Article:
What is happening?
Quite simply - a sizable piece of what we commonly use (RF spectrum) for wireless mics, intercoms, etc, is now becoming unavailable to use. As devices that use this area have to leave it, the remaining space available will be more crowded and congested.
Recently, the Federal Communications Commission (FCC) organized an auction of frequencies that we use for wireless mics, intercoms and other monitoring systems. If you have ANY equipment that is in the 614-698 range, those frequencies will soon be used by much higher powered telecommunication equipment. Your wireless equipment occupying that spectrum will not function.
On top of the auction of the 614-698 MHz spectrum, the FCC also moved 1274 TV stations down into an already-crowded and reduced remaining spectrum in the 470-614 MHz spectrum.
Why is this happening?
Because cellular phone companies and telecommunications want to build bigger and better networks (the commercials stating "our network is bigger than ever" well, this network size has to come from somewhere), the need for the spectrum - these frequencies that we use for wireless mics, etc, becomes greater, and these companies will pay more money, so the government saw an opportunity and auctioned the spectrum off to the highest bidder. For example, T-mobile spent 8 BILLION dollars. That's a lot more than wireless mics users would spend.
When is this happening?
It's happening now. As an example, just look at the graphic to the left, showing the timeline of spectrum changes in Dale's hometown of the NYC area. There are already reports of productions being interrupted by the new spectrum owner's testing new equipment in their recently purchased property. T-Mobile is already turning on wireless service on a lot of its new 600 MHz spectrum throughout this year wherever it can, according to several sources.
Why is this important?
If you rely on any wireless mics, in-ear monitors, intercoms, etc, you need to check what range they are in. If are in the 614-698 Mhz range, they will not function in the near future. You will need to get new equipment in a different range.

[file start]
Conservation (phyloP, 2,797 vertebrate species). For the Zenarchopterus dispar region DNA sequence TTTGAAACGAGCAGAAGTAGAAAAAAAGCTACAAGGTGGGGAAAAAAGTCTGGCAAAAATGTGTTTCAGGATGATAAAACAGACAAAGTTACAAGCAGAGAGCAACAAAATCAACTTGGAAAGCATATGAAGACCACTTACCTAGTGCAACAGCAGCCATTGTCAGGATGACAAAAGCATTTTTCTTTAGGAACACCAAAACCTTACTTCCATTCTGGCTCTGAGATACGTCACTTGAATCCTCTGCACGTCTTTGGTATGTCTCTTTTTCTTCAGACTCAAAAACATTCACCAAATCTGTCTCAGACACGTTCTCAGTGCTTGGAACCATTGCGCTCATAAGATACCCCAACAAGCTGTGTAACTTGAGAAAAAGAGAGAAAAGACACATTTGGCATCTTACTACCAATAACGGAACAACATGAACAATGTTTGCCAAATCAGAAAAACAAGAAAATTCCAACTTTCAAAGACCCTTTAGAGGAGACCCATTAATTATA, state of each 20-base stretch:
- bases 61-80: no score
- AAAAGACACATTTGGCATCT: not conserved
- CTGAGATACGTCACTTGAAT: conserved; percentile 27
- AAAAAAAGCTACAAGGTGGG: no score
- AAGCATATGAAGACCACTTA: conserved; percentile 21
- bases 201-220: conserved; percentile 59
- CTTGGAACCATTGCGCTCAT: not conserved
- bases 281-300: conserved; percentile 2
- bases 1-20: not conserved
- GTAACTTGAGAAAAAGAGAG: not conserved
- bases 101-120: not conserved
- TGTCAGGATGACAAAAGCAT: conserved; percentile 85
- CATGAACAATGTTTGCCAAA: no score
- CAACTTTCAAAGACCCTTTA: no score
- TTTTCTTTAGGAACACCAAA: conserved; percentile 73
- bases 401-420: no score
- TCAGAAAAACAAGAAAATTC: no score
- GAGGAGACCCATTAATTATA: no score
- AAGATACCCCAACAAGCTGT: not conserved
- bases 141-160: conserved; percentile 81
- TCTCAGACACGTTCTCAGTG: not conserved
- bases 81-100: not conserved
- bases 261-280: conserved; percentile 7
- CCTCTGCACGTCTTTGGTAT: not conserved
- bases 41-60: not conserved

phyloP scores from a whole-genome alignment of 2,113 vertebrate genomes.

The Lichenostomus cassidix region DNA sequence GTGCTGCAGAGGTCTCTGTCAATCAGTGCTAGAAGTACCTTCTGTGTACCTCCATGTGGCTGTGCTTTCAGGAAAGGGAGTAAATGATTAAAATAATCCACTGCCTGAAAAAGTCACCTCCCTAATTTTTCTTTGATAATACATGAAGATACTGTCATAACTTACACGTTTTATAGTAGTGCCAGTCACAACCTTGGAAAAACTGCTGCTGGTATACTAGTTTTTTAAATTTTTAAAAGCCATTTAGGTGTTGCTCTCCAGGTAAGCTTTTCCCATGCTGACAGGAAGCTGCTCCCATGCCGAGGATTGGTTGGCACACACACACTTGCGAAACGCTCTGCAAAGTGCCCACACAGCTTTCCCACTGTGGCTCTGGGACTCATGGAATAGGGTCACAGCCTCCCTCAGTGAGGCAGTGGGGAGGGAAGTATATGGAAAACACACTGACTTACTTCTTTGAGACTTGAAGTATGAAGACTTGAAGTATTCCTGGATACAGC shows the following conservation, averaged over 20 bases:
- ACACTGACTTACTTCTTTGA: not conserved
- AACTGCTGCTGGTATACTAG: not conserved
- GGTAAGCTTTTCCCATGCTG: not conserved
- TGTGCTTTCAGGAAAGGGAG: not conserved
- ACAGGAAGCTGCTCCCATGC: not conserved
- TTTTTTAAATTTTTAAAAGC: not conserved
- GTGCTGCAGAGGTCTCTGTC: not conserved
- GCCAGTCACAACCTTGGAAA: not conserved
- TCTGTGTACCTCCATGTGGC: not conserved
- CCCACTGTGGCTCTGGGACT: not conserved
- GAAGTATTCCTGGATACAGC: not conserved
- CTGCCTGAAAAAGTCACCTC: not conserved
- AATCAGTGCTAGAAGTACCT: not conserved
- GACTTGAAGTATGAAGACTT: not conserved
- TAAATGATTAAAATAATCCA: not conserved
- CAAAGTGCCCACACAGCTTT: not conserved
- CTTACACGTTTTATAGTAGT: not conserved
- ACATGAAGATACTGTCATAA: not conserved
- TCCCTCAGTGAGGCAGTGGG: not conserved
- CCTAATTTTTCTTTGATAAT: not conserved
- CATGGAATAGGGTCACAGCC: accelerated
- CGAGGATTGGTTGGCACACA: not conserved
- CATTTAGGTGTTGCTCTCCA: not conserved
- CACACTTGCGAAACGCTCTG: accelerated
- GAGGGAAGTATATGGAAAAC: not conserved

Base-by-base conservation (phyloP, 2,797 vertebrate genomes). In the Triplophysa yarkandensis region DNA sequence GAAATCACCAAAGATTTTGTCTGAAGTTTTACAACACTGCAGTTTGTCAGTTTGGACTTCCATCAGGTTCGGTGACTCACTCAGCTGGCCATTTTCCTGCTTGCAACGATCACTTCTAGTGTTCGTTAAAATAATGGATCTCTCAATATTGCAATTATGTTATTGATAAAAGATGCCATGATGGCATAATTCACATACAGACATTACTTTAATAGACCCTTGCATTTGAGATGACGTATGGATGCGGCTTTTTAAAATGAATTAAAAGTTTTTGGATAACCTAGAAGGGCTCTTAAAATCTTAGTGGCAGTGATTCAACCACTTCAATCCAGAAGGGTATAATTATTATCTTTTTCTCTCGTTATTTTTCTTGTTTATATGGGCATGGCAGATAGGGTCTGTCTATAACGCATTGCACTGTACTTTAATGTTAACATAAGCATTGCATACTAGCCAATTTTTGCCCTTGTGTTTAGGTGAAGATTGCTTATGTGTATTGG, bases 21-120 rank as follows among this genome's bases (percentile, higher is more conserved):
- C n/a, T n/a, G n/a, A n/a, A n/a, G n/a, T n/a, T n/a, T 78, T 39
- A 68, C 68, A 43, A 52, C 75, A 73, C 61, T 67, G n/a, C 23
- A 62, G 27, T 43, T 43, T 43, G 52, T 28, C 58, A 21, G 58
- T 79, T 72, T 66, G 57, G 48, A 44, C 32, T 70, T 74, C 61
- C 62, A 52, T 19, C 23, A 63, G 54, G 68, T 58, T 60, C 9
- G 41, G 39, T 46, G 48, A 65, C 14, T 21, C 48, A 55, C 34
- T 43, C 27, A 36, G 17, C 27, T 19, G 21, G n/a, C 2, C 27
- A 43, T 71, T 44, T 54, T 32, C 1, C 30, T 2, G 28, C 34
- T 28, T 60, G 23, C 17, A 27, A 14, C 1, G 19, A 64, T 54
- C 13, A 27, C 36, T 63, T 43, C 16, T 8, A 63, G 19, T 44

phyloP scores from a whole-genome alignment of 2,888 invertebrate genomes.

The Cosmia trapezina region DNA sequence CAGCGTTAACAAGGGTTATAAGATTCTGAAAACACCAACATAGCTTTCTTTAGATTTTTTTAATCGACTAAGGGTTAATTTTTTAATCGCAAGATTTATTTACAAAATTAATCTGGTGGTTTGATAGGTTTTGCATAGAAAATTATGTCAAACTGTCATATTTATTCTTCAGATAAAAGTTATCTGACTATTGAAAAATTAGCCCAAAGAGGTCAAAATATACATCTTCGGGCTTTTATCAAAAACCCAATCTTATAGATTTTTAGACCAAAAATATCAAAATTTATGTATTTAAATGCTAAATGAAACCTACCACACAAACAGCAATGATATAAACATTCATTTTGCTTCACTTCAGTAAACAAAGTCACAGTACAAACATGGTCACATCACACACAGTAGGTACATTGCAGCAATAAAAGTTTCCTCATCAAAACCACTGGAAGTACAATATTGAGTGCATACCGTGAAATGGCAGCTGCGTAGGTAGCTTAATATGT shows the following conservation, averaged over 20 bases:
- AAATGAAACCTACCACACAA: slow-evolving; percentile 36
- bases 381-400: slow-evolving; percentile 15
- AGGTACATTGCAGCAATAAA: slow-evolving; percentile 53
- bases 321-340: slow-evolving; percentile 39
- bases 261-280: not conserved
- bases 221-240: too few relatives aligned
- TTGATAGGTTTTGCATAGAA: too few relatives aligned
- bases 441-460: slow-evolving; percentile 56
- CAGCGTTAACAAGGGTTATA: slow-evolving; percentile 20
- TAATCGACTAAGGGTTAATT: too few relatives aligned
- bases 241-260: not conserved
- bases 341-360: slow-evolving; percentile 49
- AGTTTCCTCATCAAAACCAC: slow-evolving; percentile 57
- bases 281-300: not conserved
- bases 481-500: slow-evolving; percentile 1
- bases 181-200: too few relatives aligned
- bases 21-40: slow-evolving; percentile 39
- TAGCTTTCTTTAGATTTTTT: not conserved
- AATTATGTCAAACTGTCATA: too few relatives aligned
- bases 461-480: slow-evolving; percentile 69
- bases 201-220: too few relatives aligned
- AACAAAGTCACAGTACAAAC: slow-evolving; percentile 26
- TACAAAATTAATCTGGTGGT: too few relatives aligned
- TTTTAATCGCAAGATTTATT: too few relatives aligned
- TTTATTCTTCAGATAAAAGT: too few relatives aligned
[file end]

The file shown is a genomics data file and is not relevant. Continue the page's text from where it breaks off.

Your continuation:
Another important factor to consider - what else is in the range of the new equipment that you need to acquire? For example - let's say you're a church, and you have 3x Shure SLX mics in the L4 - 638–662 MHz band - for the pastor's lectern, the guest speakers mic, and a floating mic. These can't be used in the future. So, you want to move them to the G4 - 470–494 MHz range. BUT, you already have your choir and wireless mics/in-ear monitors for the band in this range. There isn't any more room there.
There is hope though. The technology of wireless communications is evolving like everything else. Companies are able to fit more channels in less space. Frequency ranges previously not fully utilized are becoming in-vogue again. Antenna distribution systems allow flexibility unheard of in years past.
Furthermore, several of our manufacturers (such as Audio-Technica, Clear-Com, Samson, and Sennheiser) are implementing trade-in plans for your 600 MHz gear in order to ease the prices of upgrading.
Dale Pro Audio has been selling, configuring, and supporting wireless audio technology since, well, there first WAS wireless audio technology. We've helped outfit venues that range from small live clubs to elegant cathedrals, to the largest of sports arenas, and everything in between.
Our RF Solutions Group can work with any budget, meet any challenge, and get your operation up and running without any hassle on your end. Our solutions will be easy to understand, easy to maintain, and we will ensure they'll be as future proof as possible.
It is important to have an understanding of the RF situation in and around your working environment. Using a tool known as a Spectrum analyzer you can accurately get a good picture of what space is available to be utilized for your mics, IEM, intercom, etc. Dale offers spectrum analysis services, and during this crucial period, we can offer 100% credit of the analytical fee ($500) towards a purchase at Dale within 30 days of the analysis. We will come to your facility and analyze what frequencies are in use, available, saturated, you want to stay away from, to help you plot your course forward.